Herodotus, who grew up during this period, noted that the Persians did not build statues of gods when they conquered a place, as they did not have anthropomorphic gods. Last time it was mentioned that Persian Zoroastrian monotheism was influential on the ancient Greek philosophers, pushing them to abstract beyond their common tradition of polytheistic gods. In another parallel with Islam, European Protestant Christianity was influenced by Islamic art in the centuries following the crusades. As Muslim armies made inroads into Europe, the Europeans wondered why Islam was so successful. Turning to the Bible, reading that God uses foreign enemies to punish his people for doing wrong, and he punished the Israelites for worshiping idols as images, the Iconoclasts of Europe (the origin of the term, which today denotes those who go against the ways of things) ditched the statues of saints and other icons to be more like the successful Muslims who avoided images of saints and preferred to represent God and the order of nature through abstract geometric patterns. These Iconoclasts paved the way for the Protestant reformation. In both ancient Greece and medieval Europe, we see an imitation of an intimidating enemy that results in abstraction, seeking truth in a form deeper than immediate appearances.
Freedom and Ancient Greece
Much has been made of Greek freedom. The freedom of the ancient Greeks is often celebrated as the origin of Greek philosophy and the distinct culture of ‘The West’. The theory is that the ancient Greeks were a culture that appreciated freedom, which led Greek philosophers to be independently individual in their free reasoning, which created a culture that was distinct from the rest of the ancient world in terms of freedom and reason, which led to later European distinction in science and philosophy. As the Greeks repelled the Persians, at the time they were rising in power and wealth, much was said and written about the Greeks sharing a sense of freedom and autonomy.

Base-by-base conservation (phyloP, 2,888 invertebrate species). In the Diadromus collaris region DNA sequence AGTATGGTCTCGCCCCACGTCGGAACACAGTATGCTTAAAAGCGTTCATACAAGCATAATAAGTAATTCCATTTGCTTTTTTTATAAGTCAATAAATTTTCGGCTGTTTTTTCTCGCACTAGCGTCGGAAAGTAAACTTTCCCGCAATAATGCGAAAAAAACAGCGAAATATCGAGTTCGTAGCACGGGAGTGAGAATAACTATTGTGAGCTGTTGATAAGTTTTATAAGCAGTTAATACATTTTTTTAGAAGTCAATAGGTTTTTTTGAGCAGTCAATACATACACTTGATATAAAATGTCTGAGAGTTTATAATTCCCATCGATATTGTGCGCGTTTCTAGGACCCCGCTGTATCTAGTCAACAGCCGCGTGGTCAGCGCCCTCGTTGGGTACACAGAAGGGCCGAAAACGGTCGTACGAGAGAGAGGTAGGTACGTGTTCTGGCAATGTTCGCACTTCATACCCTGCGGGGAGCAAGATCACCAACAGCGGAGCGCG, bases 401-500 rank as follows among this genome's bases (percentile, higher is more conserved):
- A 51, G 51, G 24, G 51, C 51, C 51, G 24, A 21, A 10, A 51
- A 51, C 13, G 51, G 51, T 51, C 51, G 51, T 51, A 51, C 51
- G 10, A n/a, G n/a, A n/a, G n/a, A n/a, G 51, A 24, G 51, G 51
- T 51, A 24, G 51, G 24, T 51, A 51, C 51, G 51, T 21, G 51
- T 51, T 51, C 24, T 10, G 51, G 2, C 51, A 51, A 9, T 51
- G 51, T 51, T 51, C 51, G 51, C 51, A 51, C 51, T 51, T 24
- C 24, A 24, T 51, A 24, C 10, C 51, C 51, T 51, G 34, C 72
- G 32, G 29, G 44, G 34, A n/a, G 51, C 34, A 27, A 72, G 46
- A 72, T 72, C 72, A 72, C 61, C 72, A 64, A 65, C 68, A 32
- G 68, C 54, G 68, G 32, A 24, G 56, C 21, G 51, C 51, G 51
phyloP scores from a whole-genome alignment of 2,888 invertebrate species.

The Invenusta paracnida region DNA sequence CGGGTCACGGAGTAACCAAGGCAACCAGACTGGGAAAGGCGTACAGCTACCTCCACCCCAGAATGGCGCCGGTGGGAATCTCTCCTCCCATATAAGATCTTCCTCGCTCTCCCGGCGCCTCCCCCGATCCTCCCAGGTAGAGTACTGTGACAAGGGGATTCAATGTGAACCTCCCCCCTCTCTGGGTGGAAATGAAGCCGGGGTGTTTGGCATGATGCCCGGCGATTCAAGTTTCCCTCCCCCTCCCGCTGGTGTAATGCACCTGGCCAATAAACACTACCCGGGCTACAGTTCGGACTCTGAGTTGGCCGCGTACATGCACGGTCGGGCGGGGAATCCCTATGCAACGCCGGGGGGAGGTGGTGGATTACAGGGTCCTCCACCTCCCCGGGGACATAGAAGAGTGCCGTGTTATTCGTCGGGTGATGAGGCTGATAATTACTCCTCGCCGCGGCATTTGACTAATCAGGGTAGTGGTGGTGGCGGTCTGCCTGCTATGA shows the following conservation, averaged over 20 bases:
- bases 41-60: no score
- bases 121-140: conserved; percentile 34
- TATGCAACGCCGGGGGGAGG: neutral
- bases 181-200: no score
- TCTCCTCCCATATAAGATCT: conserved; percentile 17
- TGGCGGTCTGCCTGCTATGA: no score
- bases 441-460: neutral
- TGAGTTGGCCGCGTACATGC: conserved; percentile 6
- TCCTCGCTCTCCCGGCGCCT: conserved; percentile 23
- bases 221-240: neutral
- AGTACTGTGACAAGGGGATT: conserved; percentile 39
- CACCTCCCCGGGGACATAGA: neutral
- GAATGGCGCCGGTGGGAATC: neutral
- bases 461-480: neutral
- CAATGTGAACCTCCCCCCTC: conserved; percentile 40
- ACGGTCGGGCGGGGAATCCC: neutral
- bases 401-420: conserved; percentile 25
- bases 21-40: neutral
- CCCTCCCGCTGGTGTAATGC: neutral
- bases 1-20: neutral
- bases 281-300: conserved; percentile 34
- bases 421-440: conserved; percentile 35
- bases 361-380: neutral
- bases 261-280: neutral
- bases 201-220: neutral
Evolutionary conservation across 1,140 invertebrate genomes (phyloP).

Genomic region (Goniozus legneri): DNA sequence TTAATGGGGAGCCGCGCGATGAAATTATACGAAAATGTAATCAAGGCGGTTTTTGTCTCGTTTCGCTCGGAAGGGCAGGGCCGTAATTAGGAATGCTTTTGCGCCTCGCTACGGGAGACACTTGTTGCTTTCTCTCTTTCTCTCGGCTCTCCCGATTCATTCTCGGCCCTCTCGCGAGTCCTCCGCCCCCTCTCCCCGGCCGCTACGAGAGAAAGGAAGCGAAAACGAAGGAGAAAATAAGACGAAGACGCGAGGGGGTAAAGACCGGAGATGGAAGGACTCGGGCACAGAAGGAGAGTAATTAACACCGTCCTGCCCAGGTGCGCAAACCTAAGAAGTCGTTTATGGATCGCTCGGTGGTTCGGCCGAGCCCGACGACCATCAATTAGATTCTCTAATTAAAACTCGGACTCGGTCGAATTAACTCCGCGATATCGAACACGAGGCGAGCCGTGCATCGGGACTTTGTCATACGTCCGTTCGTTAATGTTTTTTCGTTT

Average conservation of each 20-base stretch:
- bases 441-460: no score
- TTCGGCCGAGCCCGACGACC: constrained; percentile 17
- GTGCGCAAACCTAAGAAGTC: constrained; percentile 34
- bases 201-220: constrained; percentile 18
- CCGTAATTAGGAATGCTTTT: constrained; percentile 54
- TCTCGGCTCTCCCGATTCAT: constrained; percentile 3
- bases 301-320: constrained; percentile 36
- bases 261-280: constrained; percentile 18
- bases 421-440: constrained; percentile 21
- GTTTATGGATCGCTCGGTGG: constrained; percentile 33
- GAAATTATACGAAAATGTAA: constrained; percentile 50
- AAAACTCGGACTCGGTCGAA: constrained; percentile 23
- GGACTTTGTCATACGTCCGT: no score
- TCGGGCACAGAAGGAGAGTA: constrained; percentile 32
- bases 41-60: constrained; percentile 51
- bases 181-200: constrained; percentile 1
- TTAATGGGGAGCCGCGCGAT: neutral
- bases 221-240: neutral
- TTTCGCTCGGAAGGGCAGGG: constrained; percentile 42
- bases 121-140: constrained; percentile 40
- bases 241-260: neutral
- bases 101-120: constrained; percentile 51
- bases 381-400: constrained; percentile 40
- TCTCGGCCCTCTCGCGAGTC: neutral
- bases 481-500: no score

This was not freedom for individuality, but political freedom of the city states, both from Persia and from each other. Socrates was killed in Athens for leading the youth astray from the traditional understanding of the gods. There are similar parallels with struggles in later Europe and the American Revolution. In the movie Braveheart, when William Wallace (played by a blue-painted Mel Gibson) famously yells, “They will take our lives, but they will never take OUR FREEDOM!”, he does not mean individual rights and liberties, but rather that the common people should be owned and controlled by the local Scottish noble lords, and not the noble lords of England.